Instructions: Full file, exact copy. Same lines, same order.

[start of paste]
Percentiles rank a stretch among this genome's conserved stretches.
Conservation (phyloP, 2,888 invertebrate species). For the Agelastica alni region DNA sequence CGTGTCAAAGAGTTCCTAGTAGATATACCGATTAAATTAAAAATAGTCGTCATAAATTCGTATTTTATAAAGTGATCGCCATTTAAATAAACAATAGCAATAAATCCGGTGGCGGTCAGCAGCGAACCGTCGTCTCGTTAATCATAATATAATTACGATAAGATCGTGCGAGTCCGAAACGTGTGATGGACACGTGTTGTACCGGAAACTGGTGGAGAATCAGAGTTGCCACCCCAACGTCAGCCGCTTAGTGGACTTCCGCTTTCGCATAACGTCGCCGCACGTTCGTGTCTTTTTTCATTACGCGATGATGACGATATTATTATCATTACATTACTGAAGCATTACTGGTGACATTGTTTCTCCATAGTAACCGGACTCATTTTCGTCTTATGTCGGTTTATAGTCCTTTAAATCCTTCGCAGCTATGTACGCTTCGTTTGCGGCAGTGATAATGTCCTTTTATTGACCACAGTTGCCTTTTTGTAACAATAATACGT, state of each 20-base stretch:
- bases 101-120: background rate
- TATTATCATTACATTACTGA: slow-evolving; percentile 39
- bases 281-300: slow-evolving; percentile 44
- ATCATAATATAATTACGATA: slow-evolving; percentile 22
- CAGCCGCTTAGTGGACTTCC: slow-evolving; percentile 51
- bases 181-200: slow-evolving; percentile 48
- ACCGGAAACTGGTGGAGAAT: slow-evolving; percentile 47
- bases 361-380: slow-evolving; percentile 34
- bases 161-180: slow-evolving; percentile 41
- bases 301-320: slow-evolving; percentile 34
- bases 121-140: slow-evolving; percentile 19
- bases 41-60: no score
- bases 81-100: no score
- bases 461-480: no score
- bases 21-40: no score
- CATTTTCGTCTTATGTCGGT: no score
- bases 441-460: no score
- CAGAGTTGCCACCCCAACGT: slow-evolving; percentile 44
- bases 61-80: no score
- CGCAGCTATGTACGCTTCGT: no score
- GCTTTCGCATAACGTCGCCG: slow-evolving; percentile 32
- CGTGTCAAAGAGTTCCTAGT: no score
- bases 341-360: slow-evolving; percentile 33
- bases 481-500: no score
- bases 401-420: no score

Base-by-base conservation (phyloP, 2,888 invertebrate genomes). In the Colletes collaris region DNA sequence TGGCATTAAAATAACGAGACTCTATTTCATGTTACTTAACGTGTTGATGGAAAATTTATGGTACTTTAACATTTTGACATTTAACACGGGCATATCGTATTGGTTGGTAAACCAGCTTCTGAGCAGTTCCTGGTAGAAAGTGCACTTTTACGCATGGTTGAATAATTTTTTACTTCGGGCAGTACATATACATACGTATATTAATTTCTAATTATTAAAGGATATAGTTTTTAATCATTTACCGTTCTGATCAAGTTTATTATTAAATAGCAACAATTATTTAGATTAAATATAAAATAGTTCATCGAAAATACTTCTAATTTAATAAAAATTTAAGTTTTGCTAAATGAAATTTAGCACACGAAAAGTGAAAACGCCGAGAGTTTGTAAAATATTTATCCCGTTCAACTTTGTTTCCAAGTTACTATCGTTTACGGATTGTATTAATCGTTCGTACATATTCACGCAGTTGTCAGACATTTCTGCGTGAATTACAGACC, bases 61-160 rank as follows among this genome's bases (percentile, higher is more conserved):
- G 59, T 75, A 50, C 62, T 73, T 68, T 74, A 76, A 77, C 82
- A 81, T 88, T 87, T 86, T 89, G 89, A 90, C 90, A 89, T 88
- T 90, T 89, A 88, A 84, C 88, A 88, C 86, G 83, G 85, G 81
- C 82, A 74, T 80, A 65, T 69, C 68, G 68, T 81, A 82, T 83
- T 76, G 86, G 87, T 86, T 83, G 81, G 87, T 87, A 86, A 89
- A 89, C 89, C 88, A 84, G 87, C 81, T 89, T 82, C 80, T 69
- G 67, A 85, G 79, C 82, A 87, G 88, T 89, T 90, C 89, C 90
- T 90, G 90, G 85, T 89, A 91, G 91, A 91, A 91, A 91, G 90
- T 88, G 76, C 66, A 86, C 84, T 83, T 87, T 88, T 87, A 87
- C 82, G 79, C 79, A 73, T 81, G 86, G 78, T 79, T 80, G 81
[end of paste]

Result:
Percentiles rank a stretch among this genome's conserved stretches.
Conservation (phyloP, 2,888 invertebrate species). For the Agelastica alni region DNA sequence CGTGTCAAAGAGTTCCTAGTAGATATACCGATTAAATTAAAAATAGTCGTCATAAATTCGTATTTTATAAAGTGATCGCCATTTAAATAAACAATAGCAATAAATCCGGTGGCGGTCAGCAGCGAACCGTCGTCTCGTTAATCATAATATAATTACGATAAGATCGTGCGAGTCCGAAACGTGTGATGGACACGTGTTGTACCGGAAACTGGTGGAGAATCAGAGTTGCCACCCCAACGTCAGCCGCTTAGTGGACTTCCGCTTTCGCATAACGTCGCCGCACGTTCGTGTCTTTTTTCATTACGCGATGATGACGATATTATTATCATTACATTACTGAAGCATTACTGGTGACATTGTTTCTCCATAGTAACCGGACTCATTTTCGTCTTATGTCGGTTTATAGTCCTTTAAATCCTTCGCAGCTATGTACGCTTCGTTTGCGGCAGTGATAATGTCCTTTTATTGACCACAGTTGCCTTTTTGTAACAATAATACGT, state of each 20-base stretch:
- bases 101-120: background rate
- TATTATCATTACATTACTGA: slow-evolving; percentile 39
- bases 281-300: slow-evolving; percentile 44
- ATCATAATATAATTACGATA: slow-evolving; percentile 22
- CAGCCGCTTAGTGGACTTCC: slow-evolving; percentile 51
- bases 181-200: slow-evolving; percentile 48
- ACCGGAAACTGGTGGAGAAT: slow-evolving; percentile 47
- bases 361-380: slow-evolving; percentile 34
- bases 161-180: slow-evolving; percentile 41
- bases 301-320: slow-evolving; percentile 34
- bases 121-140: slow-evolving; percentile 19
- bases 41-60: no score
- bases 81-100: no score
- bases 461-480: no score
- bases 21-40: no score
- CATTTTCGTCTTATGTCGGT: no score
- bases 441-460: no score
- CAGAGTTGCCACCCCAACGT: slow-evolving; percentile 44
- bases 61-80: no score
- CGCAGCTATGTACGCTTCGT: no score
- GCTTTCGCATAACGTCGCCG: slow-evolving; percentile 32
- CGTGTCAAAGAGTTCCTAGT: no score
- bases 341-360: slow-evolving; percentile 33
- bases 481-500: no score
- bases 401-420: no score

Base-by-base conservation (phyloP, 2,888 invertebrate genomes). In the Colletes collaris region DNA sequence TGGCATTAAAATAACGAGACTCTATTTCATGTTACTTAACGTGTTGATGGAAAATTTATGGTACTTTAACATTTTGACATTTAACACGGGCATATCGTATTGGTTGGTAAACCAGCTTCTGAGCAGTTCCTGGTAGAAAGTGCACTTTTACGCATGGTTGAATAATTTTTTACTTCGGGCAGTACATATACATACGTATATTAATTTCTAATTATTAAAGGATATAGTTTTTAATCATTTACCGTTCTGATCAAGTTTATTATTAAATAGCAACAATTATTTAGATTAAATATAAAATAGTTCATCGAAAATACTTCTAATTTAATAAAAATTTAAGTTTTGCTAAATGAAATTTAGCACACGAAAAGTGAAAACGCCGAGAGTTTGTAAAATATTTATCCCGTTCAACTTTGTTTCCAAGTTACTATCGTTTACGGATTGTATTAATCGTTCGTACATATTCACGCAGTTGTCAGACATTTCTGCGTGAATTACAGACC, bases 61-160 rank as follows among this genome's bases (percentile, higher is more conserved):
- G 59, T 75, A 50, C 62, T 73, T 68, T 74, A 76, A 77, C 82
- A 81, T 88, T 87, T 86, T 89, G 89, A 90, C 90, A 89, T 88
- T 90, T 89, A 88, A 84, C 88, A 88, C 86, G 83, G 85, G 81
- C 82, A 74, T 80, A 65, T 69, C 68, G 68, T 81, A 82, T 83
- T 76, G 86, G 87, T 86, T 83, G 81, G 87, T 87, A 86, A 89
- A 89, C 89, C 88, A 84, G 87, C 81, T 89, T 82, C 80, T 69
- G 67, A 85, G 79, C 82, A 87, G 88, T 89, T 90, C 89, C 90
- T 90, G 90, G 85, T 89, A 91, G 91, A 91, A 91, A 91, G 90
- T 88, G 76, C 66, A 86, C 84, T 83, T 87, T 88, T 87, A 87
- C 82, G 79, C 79, A 73, T 81, G 86, G 78, T 79, T 80, G 81